Harmony in the Garden Blog

50 Beautiful Deer Resistant Plants – Book Review

50 Beautiful Deer-Resistant Plants  The Prettiest Annuals, Perennials, Bulbs, and Shrubs that Deer Don’t Eat
Written by Ruth Rogers Clausen

Deer are one of the challenges (understatement!) I face most often when designing gardens for my clients in Northern California.

Most of my clients live in the hills with border Santa Cruz Mountains (Los Altos, Portola Valley, Woodside, and Palo Alto) and deer are an all-to-familiar visitor in their gardens.

The first chapter is one of my favorite chapters in this book.

Aimed at helping the reader to not only understand deer but also their behavior.

The premise is that if you understand their habits, you can better arm yourself against them. For example, deer need a safe place to hide, sleep, rest and eat in order for them to feel comfortable.

The takeaway tip?

Don’t make them feel comfortable!  Remove standing groves of anything that they can hang out in and they’ll be forced to move on down the road to the next pit stop.GreenBar


This chapter is also full of helpful general information, such as the different ‘deer away’ solutions (both commercially available and home-made) as well as gardening tricks that are effective in discouraging deer.

For example, consider changing the terrain of your property by adding different levels, steps and slopes.  Deer dislike the unsure footing, especially when running.

Another tidbit is not to over-fertilize, which encourages lots of yummy tender new growth.

Or, one of my favorite personal planting tricks, which is to surround a ‘deer candy’ plant by those that deer dislike.

When a client of mine just has to have roses, for example, I might surround the roses with berberis, salvia, or euphorbia.GreenBar


And finally, time for the heart of the book – the 50 recommended deer-resistant plants!

I thought I might find one more list of an author’s favorites, which is all fine and good albeit a bit predictable.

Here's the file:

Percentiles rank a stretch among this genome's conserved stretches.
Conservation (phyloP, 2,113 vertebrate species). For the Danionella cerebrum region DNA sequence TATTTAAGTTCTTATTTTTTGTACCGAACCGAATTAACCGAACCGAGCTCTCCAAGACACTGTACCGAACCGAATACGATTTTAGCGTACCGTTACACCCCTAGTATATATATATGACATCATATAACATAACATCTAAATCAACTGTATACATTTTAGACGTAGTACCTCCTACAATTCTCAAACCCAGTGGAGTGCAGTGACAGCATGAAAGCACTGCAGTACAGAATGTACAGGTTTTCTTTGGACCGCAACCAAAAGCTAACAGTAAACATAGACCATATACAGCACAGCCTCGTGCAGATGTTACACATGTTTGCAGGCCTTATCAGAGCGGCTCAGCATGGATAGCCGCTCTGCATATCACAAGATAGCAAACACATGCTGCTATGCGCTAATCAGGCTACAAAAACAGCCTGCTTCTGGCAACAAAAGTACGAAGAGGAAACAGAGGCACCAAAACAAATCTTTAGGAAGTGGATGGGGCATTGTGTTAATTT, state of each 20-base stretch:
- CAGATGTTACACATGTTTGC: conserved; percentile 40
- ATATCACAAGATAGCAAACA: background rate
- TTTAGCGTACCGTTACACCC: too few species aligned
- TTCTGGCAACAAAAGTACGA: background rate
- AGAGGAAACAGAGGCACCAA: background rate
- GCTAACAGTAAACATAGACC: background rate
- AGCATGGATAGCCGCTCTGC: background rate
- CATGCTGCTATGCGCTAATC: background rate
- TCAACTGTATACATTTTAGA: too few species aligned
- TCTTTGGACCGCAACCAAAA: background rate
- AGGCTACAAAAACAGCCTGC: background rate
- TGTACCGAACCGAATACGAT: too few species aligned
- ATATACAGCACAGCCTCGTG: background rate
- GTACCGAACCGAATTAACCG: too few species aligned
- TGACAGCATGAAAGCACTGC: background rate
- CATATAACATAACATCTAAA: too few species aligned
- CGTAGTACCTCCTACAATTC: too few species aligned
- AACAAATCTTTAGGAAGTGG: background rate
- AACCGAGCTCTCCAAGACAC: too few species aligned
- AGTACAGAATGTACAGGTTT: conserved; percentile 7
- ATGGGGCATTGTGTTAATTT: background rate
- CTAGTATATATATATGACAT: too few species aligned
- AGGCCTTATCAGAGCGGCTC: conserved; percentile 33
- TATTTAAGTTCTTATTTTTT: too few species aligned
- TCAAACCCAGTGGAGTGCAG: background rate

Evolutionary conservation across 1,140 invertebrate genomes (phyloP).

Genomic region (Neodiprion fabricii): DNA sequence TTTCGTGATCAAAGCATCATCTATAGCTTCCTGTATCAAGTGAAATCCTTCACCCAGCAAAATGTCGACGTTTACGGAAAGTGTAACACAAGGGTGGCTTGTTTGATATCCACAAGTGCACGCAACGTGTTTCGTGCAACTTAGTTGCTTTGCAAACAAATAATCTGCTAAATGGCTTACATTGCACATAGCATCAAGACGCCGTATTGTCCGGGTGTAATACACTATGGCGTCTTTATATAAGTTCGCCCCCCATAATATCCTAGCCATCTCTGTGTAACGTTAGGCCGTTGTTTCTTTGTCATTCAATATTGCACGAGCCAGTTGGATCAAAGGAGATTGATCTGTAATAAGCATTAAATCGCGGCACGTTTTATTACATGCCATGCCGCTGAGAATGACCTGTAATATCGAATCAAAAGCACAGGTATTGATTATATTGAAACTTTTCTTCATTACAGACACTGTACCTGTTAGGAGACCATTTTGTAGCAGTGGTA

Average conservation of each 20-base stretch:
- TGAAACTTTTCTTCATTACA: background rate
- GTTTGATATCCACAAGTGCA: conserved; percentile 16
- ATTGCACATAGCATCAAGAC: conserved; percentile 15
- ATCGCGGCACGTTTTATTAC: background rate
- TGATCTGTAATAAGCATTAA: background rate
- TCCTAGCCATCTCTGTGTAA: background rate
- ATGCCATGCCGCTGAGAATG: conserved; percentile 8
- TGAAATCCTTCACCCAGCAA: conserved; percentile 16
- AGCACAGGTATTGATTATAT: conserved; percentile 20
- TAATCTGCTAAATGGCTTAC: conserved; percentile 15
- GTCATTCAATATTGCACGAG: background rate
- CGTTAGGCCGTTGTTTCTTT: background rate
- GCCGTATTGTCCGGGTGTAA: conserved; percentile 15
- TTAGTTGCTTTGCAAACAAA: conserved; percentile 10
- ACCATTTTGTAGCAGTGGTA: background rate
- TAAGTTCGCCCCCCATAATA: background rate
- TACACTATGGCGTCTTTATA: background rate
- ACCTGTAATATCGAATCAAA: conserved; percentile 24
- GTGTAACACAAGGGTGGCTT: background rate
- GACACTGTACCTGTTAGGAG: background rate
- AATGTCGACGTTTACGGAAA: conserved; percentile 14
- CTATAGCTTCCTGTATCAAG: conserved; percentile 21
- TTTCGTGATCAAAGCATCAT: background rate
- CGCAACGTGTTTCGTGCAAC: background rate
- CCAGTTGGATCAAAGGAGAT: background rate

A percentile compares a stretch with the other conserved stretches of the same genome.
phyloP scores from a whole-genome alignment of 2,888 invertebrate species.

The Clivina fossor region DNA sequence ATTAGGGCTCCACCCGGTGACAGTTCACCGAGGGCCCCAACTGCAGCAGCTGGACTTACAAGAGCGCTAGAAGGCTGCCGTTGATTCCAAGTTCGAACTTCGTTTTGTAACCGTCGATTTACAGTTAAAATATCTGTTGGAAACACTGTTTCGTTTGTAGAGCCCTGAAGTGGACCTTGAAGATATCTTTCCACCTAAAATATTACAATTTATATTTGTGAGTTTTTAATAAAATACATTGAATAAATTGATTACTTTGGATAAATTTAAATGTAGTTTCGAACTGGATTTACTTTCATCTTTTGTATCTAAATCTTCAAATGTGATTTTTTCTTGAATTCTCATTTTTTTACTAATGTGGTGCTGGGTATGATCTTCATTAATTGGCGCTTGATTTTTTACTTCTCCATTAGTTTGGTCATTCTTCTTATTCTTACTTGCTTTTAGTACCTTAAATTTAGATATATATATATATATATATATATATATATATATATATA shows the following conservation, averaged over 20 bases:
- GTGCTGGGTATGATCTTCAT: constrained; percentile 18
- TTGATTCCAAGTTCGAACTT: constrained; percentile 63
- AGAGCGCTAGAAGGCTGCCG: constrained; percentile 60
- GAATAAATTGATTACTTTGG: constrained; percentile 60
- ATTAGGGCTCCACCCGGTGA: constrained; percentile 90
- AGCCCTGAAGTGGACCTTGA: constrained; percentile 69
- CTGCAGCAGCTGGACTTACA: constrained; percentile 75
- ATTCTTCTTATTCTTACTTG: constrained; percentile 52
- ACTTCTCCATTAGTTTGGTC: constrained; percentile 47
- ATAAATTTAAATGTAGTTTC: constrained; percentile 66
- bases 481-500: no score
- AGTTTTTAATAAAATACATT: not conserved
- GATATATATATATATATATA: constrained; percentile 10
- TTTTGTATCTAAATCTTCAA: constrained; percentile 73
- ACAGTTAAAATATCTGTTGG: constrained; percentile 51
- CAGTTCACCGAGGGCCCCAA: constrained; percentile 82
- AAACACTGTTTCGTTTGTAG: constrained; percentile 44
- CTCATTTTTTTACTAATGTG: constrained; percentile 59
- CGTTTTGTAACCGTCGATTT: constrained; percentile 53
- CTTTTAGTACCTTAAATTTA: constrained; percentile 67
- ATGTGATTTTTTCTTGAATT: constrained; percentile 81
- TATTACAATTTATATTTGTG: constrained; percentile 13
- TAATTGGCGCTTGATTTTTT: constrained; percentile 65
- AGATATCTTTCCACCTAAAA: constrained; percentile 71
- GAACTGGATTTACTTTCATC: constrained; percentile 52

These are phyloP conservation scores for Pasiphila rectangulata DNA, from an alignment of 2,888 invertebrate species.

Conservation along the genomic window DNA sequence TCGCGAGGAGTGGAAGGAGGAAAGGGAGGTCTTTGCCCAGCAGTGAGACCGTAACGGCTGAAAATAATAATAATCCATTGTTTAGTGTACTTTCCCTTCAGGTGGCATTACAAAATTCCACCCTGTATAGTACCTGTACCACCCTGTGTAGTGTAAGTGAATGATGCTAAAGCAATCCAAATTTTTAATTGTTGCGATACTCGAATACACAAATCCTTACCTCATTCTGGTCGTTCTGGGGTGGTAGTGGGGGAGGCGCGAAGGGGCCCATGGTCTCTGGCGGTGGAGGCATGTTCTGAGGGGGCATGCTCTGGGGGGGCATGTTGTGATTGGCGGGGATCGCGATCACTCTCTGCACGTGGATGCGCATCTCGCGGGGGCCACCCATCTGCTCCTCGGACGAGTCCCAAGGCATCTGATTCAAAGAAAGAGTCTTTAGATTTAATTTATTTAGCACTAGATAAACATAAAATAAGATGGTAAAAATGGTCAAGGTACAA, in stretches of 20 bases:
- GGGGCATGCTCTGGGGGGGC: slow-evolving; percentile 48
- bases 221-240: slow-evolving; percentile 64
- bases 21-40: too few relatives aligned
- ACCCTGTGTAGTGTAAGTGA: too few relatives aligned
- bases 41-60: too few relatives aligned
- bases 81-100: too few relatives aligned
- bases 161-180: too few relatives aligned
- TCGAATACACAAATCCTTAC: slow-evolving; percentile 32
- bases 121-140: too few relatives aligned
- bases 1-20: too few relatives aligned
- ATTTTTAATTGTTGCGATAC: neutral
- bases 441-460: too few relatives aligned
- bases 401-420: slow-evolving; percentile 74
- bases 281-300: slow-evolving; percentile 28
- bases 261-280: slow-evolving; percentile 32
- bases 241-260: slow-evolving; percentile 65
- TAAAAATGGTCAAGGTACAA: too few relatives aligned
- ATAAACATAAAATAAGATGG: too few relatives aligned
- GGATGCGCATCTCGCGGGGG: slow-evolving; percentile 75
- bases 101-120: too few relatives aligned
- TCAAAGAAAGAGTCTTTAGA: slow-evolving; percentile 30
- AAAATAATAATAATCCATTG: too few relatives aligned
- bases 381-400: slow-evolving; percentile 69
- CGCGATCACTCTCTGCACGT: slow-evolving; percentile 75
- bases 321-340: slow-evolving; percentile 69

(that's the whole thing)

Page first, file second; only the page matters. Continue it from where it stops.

I was so pleased to see a carefully thought through description of each plant – not too long, not too short.

Each suggested plant follows the same format: first a thorough description, followed by detailed instructions on how best to grow it, and ending with an entire paragraph titled ‘Design Tips’ filled with creative ways to use the plant in the garden.GreenBar



As a designer, you bet this is my favorite part!

Under ‘Design Tips’ the author lists several different varieties of the plant as well as creative plant combinations to try.

The plants are broken down into the following categories:  Annuals, Perennials, Shrubs, Ferns, Bulbs, Herbs and Grasses.



I wondered if I would see many of my favorites included in her list, as she undoubtedly had to include plants outside of my USDA zone.

I fully expected to see the majority of plants be those that we cannot grow (ie: water thirsty).

I was thrilled to see many of my favorite stand-bys, such as licorice plant, euphorbia, thyme, Lenten rose, lavender, ostrich fern, and many of the grasses.

And I was even more thrilled to see a few plants that might thrive in my zone that I haven’t tried before, and that seem to thrive in my area as well.GreenBar

Overall, I’d highly recommend this book to all deer-plagued gardeners, from those who are just beginning to those who are advanced.

Anyone tired of the never-ending battle with the deer needs to have this book by their side!

Oh, and one last thing.  If you’d like to read a little more about some super successful deer-resistant plants that do really well on the West coast, head on over to my friend Gen’s blog at North Coast Gardening.



* I’d like to mention that receiving a copy of this book was my sole compensation for reviewing the product.  I wouldn’t recommend it to you if I didn’t think you’d love it.  Honest!


Rebecca Sweet

Rebecca Sweet

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